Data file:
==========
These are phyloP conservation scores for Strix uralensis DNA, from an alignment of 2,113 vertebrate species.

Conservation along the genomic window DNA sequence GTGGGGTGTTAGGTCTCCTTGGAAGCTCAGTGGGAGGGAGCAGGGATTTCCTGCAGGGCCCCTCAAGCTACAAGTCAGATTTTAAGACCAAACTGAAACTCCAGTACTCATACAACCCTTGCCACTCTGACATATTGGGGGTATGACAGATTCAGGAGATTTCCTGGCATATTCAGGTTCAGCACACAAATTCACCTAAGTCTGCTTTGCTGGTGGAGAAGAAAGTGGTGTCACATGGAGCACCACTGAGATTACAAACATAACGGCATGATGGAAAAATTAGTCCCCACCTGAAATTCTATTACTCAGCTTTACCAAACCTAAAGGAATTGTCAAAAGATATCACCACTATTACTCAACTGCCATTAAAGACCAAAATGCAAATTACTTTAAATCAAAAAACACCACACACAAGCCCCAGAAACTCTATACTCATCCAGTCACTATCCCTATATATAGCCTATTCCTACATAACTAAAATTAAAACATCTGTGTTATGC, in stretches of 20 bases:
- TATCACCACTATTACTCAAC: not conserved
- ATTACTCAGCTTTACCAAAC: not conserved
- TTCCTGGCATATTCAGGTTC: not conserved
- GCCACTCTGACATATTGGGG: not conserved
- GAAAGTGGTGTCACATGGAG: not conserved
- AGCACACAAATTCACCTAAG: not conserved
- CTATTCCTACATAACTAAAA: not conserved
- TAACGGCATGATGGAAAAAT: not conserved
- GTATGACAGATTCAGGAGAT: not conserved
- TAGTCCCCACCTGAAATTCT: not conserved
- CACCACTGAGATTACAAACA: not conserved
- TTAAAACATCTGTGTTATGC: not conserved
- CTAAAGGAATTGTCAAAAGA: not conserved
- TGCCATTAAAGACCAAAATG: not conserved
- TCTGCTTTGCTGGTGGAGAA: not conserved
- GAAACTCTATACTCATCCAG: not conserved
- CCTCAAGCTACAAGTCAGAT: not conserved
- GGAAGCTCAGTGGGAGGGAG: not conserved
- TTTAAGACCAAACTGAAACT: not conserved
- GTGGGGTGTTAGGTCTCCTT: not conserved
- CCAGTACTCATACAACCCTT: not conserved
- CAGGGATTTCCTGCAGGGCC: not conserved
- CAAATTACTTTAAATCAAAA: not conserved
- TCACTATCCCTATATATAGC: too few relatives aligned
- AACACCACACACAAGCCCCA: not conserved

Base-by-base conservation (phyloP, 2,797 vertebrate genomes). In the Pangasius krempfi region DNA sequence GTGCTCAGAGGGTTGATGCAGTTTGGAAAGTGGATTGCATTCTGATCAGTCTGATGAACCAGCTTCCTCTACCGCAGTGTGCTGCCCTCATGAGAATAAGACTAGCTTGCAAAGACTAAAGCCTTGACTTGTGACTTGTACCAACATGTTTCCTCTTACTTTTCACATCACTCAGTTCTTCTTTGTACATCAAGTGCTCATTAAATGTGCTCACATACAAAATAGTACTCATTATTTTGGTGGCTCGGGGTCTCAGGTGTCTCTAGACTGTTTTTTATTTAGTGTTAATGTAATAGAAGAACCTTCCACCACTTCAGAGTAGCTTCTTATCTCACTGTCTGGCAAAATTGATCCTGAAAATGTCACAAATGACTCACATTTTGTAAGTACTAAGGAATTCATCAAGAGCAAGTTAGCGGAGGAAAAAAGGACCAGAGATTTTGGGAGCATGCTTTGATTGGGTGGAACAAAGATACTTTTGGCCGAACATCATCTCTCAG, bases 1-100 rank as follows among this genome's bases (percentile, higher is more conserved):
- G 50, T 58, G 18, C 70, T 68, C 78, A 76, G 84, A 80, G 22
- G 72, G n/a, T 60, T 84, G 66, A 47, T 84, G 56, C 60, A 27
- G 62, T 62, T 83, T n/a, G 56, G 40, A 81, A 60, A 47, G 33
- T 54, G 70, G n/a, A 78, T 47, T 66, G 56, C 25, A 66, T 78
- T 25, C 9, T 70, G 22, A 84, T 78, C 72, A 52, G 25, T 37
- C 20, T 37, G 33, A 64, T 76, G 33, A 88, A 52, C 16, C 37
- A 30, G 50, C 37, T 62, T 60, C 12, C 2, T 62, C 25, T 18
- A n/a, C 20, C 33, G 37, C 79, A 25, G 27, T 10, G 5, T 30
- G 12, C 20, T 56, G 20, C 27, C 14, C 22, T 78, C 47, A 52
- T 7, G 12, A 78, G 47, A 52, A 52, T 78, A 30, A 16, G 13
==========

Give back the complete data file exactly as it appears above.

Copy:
These are phyloP conservation scores for Strix uralensis DNA, from an alignment of 2,113 vertebrate species.

Conservation along the genomic window DNA sequence GTGGGGTGTTAGGTCTCCTTGGAAGCTCAGTGGGAGGGAGCAGGGATTTCCTGCAGGGCCCCTCAAGCTACAAGTCAGATTTTAAGACCAAACTGAAACTCCAGTACTCATACAACCCTTGCCACTCTGACATATTGGGGGTATGACAGATTCAGGAGATTTCCTGGCATATTCAGGTTCAGCACACAAATTCACCTAAGTCTGCTTTGCTGGTGGAGAAGAAAGTGGTGTCACATGGAGCACCACTGAGATTACAAACATAACGGCATGATGGAAAAATTAGTCCCCACCTGAAATTCTATTACTCAGCTTTACCAAACCTAAAGGAATTGTCAAAAGATATCACCACTATTACTCAACTGCCATTAAAGACCAAAATGCAAATTACTTTAAATCAAAAAACACCACACACAAGCCCCAGAAACTCTATACTCATCCAGTCACTATCCCTATATATAGCCTATTCCTACATAACTAAAATTAAAACATCTGTGTTATGC, in stretches of 20 bases:
- TATCACCACTATTACTCAAC: not conserved
- ATTACTCAGCTTTACCAAAC: not conserved
- TTCCTGGCATATTCAGGTTC: not conserved
- GCCACTCTGACATATTGGGG: not conserved
- GAAAGTGGTGTCACATGGAG: not conserved
- AGCACACAAATTCACCTAAG: not conserved
- CTATTCCTACATAACTAAAA: not conserved
- TAACGGCATGATGGAAAAAT: not conserved
- GTATGACAGATTCAGGAGAT: not conserved
- TAGTCCCCACCTGAAATTCT: not conserved
- CACCACTGAGATTACAAACA: not conserved
- TTAAAACATCTGTGTTATGC: not conserved
- CTAAAGGAATTGTCAAAAGA: not conserved
- TGCCATTAAAGACCAAAATG: not conserved
- TCTGCTTTGCTGGTGGAGAA: not conserved
- GAAACTCTATACTCATCCAG: not conserved
- CCTCAAGCTACAAGTCAGAT: not conserved
- GGAAGCTCAGTGGGAGGGAG: not conserved
- TTTAAGACCAAACTGAAACT: not conserved
- GTGGGGTGTTAGGTCTCCTT: not conserved
- CCAGTACTCATACAACCCTT: not conserved
- CAGGGATTTCCTGCAGGGCC: not conserved
- CAAATTACTTTAAATCAAAA: not conserved
- TCACTATCCCTATATATAGC: too few relatives aligned
- AACACCACACACAAGCCCCA: not conserved

Base-by-base conservation (phyloP, 2,797 vertebrate genomes). In the Pangasius krempfi region DNA sequence GTGCTCAGAGGGTTGATGCAGTTTGGAAAGTGGATTGCATTCTGATCAGTCTGATGAACCAGCTTCCTCTACCGCAGTGTGCTGCCCTCATGAGAATAAGACTAGCTTGCAAAGACTAAAGCCTTGACTTGTGACTTGTACCAACATGTTTCCTCTTACTTTTCACATCACTCAGTTCTTCTTTGTACATCAAGTGCTCATTAAATGTGCTCACATACAAAATAGTACTCATTATTTTGGTGGCTCGGGGTCTCAGGTGTCTCTAGACTGTTTTTTATTTAGTGTTAATGTAATAGAAGAACCTTCCACCACTTCAGAGTAGCTTCTTATCTCACTGTCTGGCAAAATTGATCCTGAAAATGTCACAAATGACTCACATTTTGTAAGTACTAAGGAATTCATCAAGAGCAAGTTAGCGGAGGAAAAAAGGACCAGAGATTTTGGGAGCATGCTTTGATTGGGTGGAACAAAGATACTTTTGGCCGAACATCATCTCTCAG, bases 1-100 rank as follows among this genome's bases (percentile, higher is more conserved):
- G 50, T 58, G 18, C 70, T 68, C 78, A 76, G 84, A 80, G 22
- G 72, G n/a, T 60, T 84, G 66, A 47, T 84, G 56, C 60, A 27
- G 62, T 62, T 83, T n/a, G 56, G 40, A 81, A 60, A 47, G 33
- T 54, G 70, G n/a, A 78, T 47, T 66, G 56, C 25, A 66, T 78
- T 25, C 9, T 70, G 22, A 84, T 78, C 72, A 52, G 25, T 37
- C 20, T 37, G 33, A 64, T 76, G 33, A 88, A 52, C 16, C 37
- A 30, G 50, C 37, T 62, T 60, C 12, C 2, T 62, C 25, T 18
- A n/a, C 20, C 33, G 37, C 79, A 25, G 27, T 10, G 5, T 30
- G 12, C 20, T 56, G 20, C 27, C 14, C 22, T 78, C 47, A 52
- T 7, G 12, A 78, G 47, A 52, A 52, T 78, A 30, A 16, G 13